In Delicious!, Lulu’s letters hark back to the American food culture of the early 1940s, when items like meat and sugar were rationed and thrifty cooking was both a necessity and a virtue. The book refers to a recipe for liver salami and another for a peanut butter and lima bean loaf. That kind of cooking contrasts sharply with the luxurious food Reichl has covered in the past. So why did she want to write about such an austere period?
“Everyone was eating the same food—it didn’t matter if you were rich or poor,” she says, adding that it was a unique, equalizing period in American history. “In the United States right now, we have the most divided food system we’ve ever had,” she explains. “Rich people can eat from farmers markets, humanely raised animals, food that’s never been touched by pesticides, whereas poor people are eating this stuff that we know is making them sick.”
Reichl notes that food culture has evolved in America since she delivered a “Why Food Matters” talk in 2005 as part of the Tanner Lectures on Human Values at Yale University. Back then, many people weren’t aware of the issues surrounding industrial meat production, factory farming, and unsustainable fishing. Now, Reichl says, diners increasingly understand that “eating is an ethical act” in terms of treatment of animals and the environment. But she feels the discussion needs to go further.
In the U.S., “the conversation we should be having about food right now is justice for food workers,” she says. “We care more about the cows than the people who are milking them.…We’ve had the conversation about the animals. It’s time to have the conversation about the humans.”
It’s fine if you want to buy organic produce because it’s good for your health and helps preserve the environment for your children. “But we aren’t thinking that the people who are picking that beautiful produce that is making us healthy are exactly the ones who are stuck eating fast food,” she says. “That conversation needs to shift.”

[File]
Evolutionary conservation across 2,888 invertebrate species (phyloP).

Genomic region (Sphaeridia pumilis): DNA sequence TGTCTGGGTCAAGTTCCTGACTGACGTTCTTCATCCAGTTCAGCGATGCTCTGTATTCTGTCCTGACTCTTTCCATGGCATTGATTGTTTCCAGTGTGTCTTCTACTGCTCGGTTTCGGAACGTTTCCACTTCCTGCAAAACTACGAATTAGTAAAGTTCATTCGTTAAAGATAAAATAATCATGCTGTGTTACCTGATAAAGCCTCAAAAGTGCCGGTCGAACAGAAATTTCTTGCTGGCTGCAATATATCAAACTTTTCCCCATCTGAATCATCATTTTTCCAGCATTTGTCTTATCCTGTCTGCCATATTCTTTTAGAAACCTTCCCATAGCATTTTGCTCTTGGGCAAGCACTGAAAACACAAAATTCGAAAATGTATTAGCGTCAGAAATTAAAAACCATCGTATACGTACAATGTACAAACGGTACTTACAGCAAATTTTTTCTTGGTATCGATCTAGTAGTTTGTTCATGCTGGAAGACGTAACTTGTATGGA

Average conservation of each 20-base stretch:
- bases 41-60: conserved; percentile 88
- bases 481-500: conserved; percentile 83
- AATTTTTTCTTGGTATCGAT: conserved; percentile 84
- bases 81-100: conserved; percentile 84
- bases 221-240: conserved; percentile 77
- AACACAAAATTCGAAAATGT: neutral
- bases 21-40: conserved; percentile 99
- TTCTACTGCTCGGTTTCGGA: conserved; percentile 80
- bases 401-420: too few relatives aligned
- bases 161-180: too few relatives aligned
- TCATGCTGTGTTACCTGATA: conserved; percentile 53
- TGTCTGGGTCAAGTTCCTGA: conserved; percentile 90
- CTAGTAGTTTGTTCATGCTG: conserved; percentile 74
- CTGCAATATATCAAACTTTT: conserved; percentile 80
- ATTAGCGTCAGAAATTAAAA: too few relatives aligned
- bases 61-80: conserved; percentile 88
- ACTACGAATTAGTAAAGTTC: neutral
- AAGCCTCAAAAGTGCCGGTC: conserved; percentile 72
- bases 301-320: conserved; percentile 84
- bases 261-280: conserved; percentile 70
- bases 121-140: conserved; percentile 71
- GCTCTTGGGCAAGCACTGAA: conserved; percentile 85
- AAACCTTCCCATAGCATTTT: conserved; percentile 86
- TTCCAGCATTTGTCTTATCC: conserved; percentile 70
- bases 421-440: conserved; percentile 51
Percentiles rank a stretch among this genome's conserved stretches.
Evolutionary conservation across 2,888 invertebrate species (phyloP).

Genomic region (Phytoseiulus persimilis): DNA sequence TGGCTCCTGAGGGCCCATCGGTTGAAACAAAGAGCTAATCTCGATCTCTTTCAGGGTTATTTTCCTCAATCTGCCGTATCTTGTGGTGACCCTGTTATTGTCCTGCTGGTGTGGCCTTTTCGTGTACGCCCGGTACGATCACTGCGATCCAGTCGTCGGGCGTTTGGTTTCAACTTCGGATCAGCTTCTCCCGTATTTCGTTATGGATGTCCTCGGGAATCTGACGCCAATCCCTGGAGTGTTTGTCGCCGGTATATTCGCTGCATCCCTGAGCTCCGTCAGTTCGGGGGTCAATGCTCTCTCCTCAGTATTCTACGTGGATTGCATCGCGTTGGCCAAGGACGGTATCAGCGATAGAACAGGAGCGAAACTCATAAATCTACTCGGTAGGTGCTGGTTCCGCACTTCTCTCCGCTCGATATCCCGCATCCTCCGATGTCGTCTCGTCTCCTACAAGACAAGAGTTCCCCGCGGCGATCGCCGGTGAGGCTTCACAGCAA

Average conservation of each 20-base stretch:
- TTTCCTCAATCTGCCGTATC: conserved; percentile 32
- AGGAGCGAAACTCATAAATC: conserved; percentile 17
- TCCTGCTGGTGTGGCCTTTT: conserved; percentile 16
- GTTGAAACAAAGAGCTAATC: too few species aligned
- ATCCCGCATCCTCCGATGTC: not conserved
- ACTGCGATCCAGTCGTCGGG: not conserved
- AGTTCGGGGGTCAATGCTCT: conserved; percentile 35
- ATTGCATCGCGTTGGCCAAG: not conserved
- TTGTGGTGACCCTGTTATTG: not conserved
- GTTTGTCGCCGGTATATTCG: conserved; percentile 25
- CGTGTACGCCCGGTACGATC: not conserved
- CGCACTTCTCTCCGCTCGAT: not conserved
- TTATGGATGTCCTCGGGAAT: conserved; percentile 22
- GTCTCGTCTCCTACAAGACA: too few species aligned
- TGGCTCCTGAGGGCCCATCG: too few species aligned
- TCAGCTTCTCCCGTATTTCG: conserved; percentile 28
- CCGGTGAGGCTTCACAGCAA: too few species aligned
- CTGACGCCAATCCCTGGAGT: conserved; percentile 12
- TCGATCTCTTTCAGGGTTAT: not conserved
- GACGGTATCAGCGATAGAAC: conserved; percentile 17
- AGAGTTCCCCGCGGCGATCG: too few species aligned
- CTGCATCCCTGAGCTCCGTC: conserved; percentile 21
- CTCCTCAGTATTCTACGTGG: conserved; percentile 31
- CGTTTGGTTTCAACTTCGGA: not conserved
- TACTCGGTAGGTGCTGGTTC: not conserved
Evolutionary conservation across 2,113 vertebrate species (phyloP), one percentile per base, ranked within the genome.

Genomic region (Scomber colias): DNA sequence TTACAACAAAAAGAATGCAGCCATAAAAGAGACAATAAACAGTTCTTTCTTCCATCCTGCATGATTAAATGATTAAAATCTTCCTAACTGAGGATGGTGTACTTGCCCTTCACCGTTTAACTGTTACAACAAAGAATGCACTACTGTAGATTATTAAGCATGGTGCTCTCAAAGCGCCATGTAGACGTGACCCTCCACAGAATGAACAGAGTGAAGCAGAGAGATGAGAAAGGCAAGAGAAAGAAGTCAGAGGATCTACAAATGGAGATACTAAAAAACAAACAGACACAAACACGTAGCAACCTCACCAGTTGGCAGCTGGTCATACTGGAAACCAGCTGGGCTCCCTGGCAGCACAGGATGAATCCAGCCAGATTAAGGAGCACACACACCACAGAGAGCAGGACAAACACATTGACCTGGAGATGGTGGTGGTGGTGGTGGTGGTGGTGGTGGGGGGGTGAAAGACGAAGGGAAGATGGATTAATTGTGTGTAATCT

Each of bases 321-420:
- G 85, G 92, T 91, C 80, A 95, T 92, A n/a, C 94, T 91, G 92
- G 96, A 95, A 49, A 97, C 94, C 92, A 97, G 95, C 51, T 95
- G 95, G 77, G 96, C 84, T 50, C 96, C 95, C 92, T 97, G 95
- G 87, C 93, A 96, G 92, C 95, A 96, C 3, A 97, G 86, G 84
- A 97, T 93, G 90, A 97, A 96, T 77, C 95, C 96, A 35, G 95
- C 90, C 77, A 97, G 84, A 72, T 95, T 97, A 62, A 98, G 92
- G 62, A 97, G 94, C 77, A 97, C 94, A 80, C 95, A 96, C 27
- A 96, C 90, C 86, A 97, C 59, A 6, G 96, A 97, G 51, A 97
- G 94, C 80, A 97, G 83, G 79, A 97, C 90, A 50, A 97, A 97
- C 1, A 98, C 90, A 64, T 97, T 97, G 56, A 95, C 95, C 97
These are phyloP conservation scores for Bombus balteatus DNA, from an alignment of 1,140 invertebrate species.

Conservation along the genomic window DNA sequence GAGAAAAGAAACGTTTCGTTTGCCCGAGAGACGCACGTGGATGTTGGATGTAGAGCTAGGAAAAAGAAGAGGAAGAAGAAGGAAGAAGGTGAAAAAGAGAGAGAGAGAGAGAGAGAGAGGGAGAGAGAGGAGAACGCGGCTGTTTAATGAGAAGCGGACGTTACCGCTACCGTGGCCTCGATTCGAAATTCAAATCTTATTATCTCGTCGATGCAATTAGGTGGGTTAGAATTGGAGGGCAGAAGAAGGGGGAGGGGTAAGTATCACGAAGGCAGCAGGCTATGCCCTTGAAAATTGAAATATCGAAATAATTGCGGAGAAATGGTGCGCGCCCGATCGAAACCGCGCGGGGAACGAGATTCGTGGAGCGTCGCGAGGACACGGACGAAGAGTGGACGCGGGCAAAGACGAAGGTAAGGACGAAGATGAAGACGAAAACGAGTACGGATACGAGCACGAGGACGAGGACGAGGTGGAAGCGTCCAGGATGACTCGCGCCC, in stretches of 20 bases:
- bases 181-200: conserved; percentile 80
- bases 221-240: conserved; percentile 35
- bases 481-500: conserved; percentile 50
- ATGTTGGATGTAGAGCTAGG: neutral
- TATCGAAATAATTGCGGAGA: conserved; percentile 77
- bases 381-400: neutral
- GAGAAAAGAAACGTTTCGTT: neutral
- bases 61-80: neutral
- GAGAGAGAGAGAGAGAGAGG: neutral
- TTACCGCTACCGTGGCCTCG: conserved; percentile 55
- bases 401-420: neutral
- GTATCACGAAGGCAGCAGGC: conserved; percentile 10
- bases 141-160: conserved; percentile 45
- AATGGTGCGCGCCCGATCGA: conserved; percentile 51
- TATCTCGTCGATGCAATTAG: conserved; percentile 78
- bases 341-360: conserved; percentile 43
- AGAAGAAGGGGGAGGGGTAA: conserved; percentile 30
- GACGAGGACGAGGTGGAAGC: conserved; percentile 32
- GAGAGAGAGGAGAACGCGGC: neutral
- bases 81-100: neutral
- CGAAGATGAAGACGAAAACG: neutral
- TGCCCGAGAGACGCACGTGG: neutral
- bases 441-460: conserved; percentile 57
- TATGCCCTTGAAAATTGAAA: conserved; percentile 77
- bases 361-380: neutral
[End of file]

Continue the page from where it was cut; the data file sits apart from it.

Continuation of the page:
She notes that most farms in the U.S., even small ones, run on “undocumented workers who are unprotected and exploited”. The dishwashers at most restaurants in the U.S. are illegal immigrants who are “unprotected in every way”, and working conditions at meatpacking plants are “horrific”. She has become involved with New York State's Rural & Migrant Ministry to raise awareness of food-justice issues.
These days, when Reichl goes to farmers markets, she asks more questions. These include, “How do you pay your workers? How are they housed? Where do they come from?” She admits that doing so is embarrassing—“You don’t want to ask such things of a lovely farmer who is growing gorgeous produce for you”—yet “it’s a conversation we have to have.”
While Reichl clearly doesn’t shy away from the serious issues surrounding food, she feels that we shouldn’t be so earnest that we neglect to enjoy eating.
“I think one of the reasons food matters is that there’s always horrible things happening in the world and it’s really easy to be depressed about the future,” she says. “On the other hand, there’s also great pleasure to be had from everyday things.”
She lifts her round ceramic cup and cradles it in her palms. “We too often overlook the pleasure of picking up a cup of cappuccino and saying, ‘Taste this. This is a really good moment.’ ”